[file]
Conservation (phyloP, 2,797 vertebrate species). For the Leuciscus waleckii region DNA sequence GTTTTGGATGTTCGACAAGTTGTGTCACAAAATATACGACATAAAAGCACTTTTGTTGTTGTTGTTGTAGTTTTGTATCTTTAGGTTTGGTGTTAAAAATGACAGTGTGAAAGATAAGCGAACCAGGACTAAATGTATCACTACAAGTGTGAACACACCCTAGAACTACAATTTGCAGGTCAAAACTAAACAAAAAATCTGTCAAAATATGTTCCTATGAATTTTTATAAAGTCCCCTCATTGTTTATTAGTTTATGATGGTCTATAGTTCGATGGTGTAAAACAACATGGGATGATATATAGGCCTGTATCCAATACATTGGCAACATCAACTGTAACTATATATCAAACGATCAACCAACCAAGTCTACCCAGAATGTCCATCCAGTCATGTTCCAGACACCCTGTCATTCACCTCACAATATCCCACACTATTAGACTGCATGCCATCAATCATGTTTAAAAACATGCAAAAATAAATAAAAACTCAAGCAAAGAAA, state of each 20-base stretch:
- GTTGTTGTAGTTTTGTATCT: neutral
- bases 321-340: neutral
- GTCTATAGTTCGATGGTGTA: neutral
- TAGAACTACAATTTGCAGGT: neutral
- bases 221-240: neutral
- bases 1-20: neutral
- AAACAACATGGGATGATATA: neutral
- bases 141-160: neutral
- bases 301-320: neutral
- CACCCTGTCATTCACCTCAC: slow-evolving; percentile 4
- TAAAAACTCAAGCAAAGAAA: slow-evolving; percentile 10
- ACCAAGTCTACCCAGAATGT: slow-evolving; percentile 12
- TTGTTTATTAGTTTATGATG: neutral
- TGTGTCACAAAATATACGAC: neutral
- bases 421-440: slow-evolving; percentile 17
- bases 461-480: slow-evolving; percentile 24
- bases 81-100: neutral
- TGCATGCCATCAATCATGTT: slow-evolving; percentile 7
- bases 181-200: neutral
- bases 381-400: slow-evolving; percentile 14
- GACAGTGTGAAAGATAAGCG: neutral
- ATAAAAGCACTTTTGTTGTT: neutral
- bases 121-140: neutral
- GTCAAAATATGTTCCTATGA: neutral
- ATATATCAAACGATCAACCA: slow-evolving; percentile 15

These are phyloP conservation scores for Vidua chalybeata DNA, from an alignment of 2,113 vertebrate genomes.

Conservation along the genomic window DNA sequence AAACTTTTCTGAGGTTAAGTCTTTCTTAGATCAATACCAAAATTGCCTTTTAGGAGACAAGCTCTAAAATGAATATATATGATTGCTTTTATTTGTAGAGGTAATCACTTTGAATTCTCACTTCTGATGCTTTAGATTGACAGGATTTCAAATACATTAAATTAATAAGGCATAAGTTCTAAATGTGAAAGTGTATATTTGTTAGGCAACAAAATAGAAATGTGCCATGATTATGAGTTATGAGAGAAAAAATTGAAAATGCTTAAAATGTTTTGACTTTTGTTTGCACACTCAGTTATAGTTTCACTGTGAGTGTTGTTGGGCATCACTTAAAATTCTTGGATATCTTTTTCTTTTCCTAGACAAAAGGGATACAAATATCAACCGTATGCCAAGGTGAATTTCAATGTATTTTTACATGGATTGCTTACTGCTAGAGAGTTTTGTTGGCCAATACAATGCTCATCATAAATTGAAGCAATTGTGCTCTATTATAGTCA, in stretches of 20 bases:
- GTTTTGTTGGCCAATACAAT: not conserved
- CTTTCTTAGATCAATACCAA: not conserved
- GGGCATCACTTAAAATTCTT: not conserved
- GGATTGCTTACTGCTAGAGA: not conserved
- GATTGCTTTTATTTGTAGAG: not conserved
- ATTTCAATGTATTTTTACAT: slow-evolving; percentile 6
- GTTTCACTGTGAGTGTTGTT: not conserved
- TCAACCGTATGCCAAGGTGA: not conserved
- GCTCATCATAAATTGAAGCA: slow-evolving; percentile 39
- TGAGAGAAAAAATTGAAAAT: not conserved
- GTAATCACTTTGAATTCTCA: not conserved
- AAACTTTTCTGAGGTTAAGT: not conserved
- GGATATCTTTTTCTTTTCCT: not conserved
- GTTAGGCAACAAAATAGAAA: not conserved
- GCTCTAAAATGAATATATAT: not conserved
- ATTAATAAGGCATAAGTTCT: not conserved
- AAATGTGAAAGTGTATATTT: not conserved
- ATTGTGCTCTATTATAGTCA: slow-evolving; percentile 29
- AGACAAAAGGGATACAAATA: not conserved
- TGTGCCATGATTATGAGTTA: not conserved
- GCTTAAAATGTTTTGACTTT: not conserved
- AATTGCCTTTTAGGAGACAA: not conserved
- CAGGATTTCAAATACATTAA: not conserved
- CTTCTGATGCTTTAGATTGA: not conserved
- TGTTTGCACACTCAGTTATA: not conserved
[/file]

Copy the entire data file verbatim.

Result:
Conservation (phyloP, 2,797 vertebrate species). For the Leuciscus waleckii region DNA sequence GTTTTGGATGTTCGACAAGTTGTGTCACAAAATATACGACATAAAAGCACTTTTGTTGTTGTTGTTGTAGTTTTGTATCTTTAGGTTTGGTGTTAAAAATGACAGTGTGAAAGATAAGCGAACCAGGACTAAATGTATCACTACAAGTGTGAACACACCCTAGAACTACAATTTGCAGGTCAAAACTAAACAAAAAATCTGTCAAAATATGTTCCTATGAATTTTTATAAAGTCCCCTCATTGTTTATTAGTTTATGATGGTCTATAGTTCGATGGTGTAAAACAACATGGGATGATATATAGGCCTGTATCCAATACATTGGCAACATCAACTGTAACTATATATCAAACGATCAACCAACCAAGTCTACCCAGAATGTCCATCCAGTCATGTTCCAGACACCCTGTCATTCACCTCACAATATCCCACACTATTAGACTGCATGCCATCAATCATGTTTAAAAACATGCAAAAATAAATAAAAACTCAAGCAAAGAAA, state of each 20-base stretch:
- GTTGTTGTAGTTTTGTATCT: neutral
- bases 321-340: neutral
- GTCTATAGTTCGATGGTGTA: neutral
- TAGAACTACAATTTGCAGGT: neutral
- bases 221-240: neutral
- bases 1-20: neutral
- AAACAACATGGGATGATATA: neutral
- bases 141-160: neutral
- bases 301-320: neutral
- CACCCTGTCATTCACCTCAC: slow-evolving; percentile 4
- TAAAAACTCAAGCAAAGAAA: slow-evolving; percentile 10
- ACCAAGTCTACCCAGAATGT: slow-evolving; percentile 12
- TTGTTTATTAGTTTATGATG: neutral
- TGTGTCACAAAATATACGAC: neutral
- bases 421-440: slow-evolving; percentile 17
- bases 461-480: slow-evolving; percentile 24
- bases 81-100: neutral
- TGCATGCCATCAATCATGTT: slow-evolving; percentile 7
- bases 181-200: neutral
- bases 381-400: slow-evolving; percentile 14
- GACAGTGTGAAAGATAAGCG: neutral
- ATAAAAGCACTTTTGTTGTT: neutral
- bases 121-140: neutral
- GTCAAAATATGTTCCTATGA: neutral
- ATATATCAAACGATCAACCA: slow-evolving; percentile 15

These are phyloP conservation scores for Vidua chalybeata DNA, from an alignment of 2,113 vertebrate genomes.

Conservation along the genomic window DNA sequence AAACTTTTCTGAGGTTAAGTCTTTCTTAGATCAATACCAAAATTGCCTTTTAGGAGACAAGCTCTAAAATGAATATATATGATTGCTTTTATTTGTAGAGGTAATCACTTTGAATTCTCACTTCTGATGCTTTAGATTGACAGGATTTCAAATACATTAAATTAATAAGGCATAAGTTCTAAATGTGAAAGTGTATATTTGTTAGGCAACAAAATAGAAATGTGCCATGATTATGAGTTATGAGAGAAAAAATTGAAAATGCTTAAAATGTTTTGACTTTTGTTTGCACACTCAGTTATAGTTTCACTGTGAGTGTTGTTGGGCATCACTTAAAATTCTTGGATATCTTTTTCTTTTCCTAGACAAAAGGGATACAAATATCAACCGTATGCCAAGGTGAATTTCAATGTATTTTTACATGGATTGCTTACTGCTAGAGAGTTTTGTTGGCCAATACAATGCTCATCATAAATTGAAGCAATTGTGCTCTATTATAGTCA, in stretches of 20 bases:
- GTTTTGTTGGCCAATACAAT: not conserved
- CTTTCTTAGATCAATACCAA: not conserved
- GGGCATCACTTAAAATTCTT: not conserved
- GGATTGCTTACTGCTAGAGA: not conserved
- GATTGCTTTTATTTGTAGAG: not conserved
- ATTTCAATGTATTTTTACAT: slow-evolving; percentile 6
- GTTTCACTGTGAGTGTTGTT: not conserved
- TCAACCGTATGCCAAGGTGA: not conserved
- GCTCATCATAAATTGAAGCA: slow-evolving; percentile 39
- TGAGAGAAAAAATTGAAAAT: not conserved
- GTAATCACTTTGAATTCTCA: not conserved
- AAACTTTTCTGAGGTTAAGT: not conserved
- GGATATCTTTTTCTTTTCCT: not conserved
- GTTAGGCAACAAAATAGAAA: not conserved
- GCTCTAAAATGAATATATAT: not conserved
- ATTAATAAGGCATAAGTTCT: not conserved
- AAATGTGAAAGTGTATATTT: not conserved
- ATTGTGCTCTATTATAGTCA: slow-evolving; percentile 29
- AGACAAAAGGGATACAAATA: not conserved
- TGTGCCATGATTATGAGTTA: not conserved
- GCTTAAAATGTTTTGACTTT: not conserved
- AATTGCCTTTTAGGAGACAA: not conserved
- CAGGATTTCAAATACATTAA: not conserved
- CTTCTGATGCTTTAGATTGA: not conserved
- TGTTTGCACACTCAGTTATA: not conserved